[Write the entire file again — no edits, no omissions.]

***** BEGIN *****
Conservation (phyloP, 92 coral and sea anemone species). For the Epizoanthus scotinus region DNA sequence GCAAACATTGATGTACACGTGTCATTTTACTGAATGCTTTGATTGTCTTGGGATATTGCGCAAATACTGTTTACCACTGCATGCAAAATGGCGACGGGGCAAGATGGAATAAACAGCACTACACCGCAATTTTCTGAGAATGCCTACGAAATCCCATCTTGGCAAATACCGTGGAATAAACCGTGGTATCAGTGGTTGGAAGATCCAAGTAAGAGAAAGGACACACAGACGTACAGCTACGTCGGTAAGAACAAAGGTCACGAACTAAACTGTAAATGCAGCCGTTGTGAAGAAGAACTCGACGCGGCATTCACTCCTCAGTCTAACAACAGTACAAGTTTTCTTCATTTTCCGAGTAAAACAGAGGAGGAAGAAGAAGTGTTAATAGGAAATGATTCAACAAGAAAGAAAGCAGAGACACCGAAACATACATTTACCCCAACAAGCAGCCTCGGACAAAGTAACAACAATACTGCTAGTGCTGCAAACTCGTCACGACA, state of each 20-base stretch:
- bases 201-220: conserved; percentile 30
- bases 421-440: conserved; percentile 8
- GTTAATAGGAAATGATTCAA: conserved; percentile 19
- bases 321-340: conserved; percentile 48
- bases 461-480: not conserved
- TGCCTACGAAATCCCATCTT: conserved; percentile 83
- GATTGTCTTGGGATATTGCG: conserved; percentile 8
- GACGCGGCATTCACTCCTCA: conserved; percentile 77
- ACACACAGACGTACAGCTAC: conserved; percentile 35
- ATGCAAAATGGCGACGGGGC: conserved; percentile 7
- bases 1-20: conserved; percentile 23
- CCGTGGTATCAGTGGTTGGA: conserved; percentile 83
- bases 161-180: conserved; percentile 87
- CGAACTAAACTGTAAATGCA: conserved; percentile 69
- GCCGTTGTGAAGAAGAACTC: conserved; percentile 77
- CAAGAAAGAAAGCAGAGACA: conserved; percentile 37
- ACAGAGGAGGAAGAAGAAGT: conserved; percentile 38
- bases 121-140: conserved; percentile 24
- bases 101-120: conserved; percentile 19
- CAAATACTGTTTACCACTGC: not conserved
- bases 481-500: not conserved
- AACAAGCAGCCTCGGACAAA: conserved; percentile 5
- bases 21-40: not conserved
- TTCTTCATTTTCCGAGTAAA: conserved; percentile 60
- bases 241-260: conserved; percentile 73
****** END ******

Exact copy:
Conservation (phyloP, 92 coral and sea anemone species). For the Epizoanthus scotinus region DNA sequence GCAAACATTGATGTACACGTGTCATTTTACTGAATGCTTTGATTGTCTTGGGATATTGCGCAAATACTGTTTACCACTGCATGCAAAATGGCGACGGGGCAAGATGGAATAAACAGCACTACACCGCAATTTTCTGAGAATGCCTACGAAATCCCATCTTGGCAAATACCGTGGAATAAACCGTGGTATCAGTGGTTGGAAGATCCAAGTAAGAGAAAGGACACACAGACGTACAGCTACGTCGGTAAGAACAAAGGTCACGAACTAAACTGTAAATGCAGCCGTTGTGAAGAAGAACTCGACGCGGCATTCACTCCTCAGTCTAACAACAGTACAAGTTTTCTTCATTTTCCGAGTAAAACAGAGGAGGAAGAAGAAGTGTTAATAGGAAATGATTCAACAAGAAAGAAAGCAGAGACACCGAAACATACATTTACCCCAACAAGCAGCCTCGGACAAAGTAACAACAATACTGCTAGTGCTGCAAACTCGTCACGACA, state of each 20-base stretch:
- bases 201-220: conserved; percentile 30
- bases 421-440: conserved; percentile 8
- GTTAATAGGAAATGATTCAA: conserved; percentile 19
- bases 321-340: conserved; percentile 48
- bases 461-480: not conserved
- TGCCTACGAAATCCCATCTT: conserved; percentile 83
- GATTGTCTTGGGATATTGCG: conserved; percentile 8
- GACGCGGCATTCACTCCTCA: conserved; percentile 77
- ACACACAGACGTACAGCTAC: conserved; percentile 35
- ATGCAAAATGGCGACGGGGC: conserved; percentile 7
- bases 1-20: conserved; percentile 23
- CCGTGGTATCAGTGGTTGGA: conserved; percentile 83
- bases 161-180: conserved; percentile 87
- CGAACTAAACTGTAAATGCA: conserved; percentile 69
- GCCGTTGTGAAGAAGAACTC: conserved; percentile 77
- CAAGAAAGAAAGCAGAGACA: conserved; percentile 37
- ACAGAGGAGGAAGAAGAAGT: conserved; percentile 38
- bases 121-140: conserved; percentile 24
- bases 101-120: conserved; percentile 19
- CAAATACTGTTTACCACTGC: not conserved
- bases 481-500: not conserved
- AACAAGCAGCCTCGGACAAA: conserved; percentile 5
- bases 21-40: not conserved
- TTCTTCATTTTCCGAGTAAA: conserved; percentile 60
- bases 241-260: conserved; percentile 73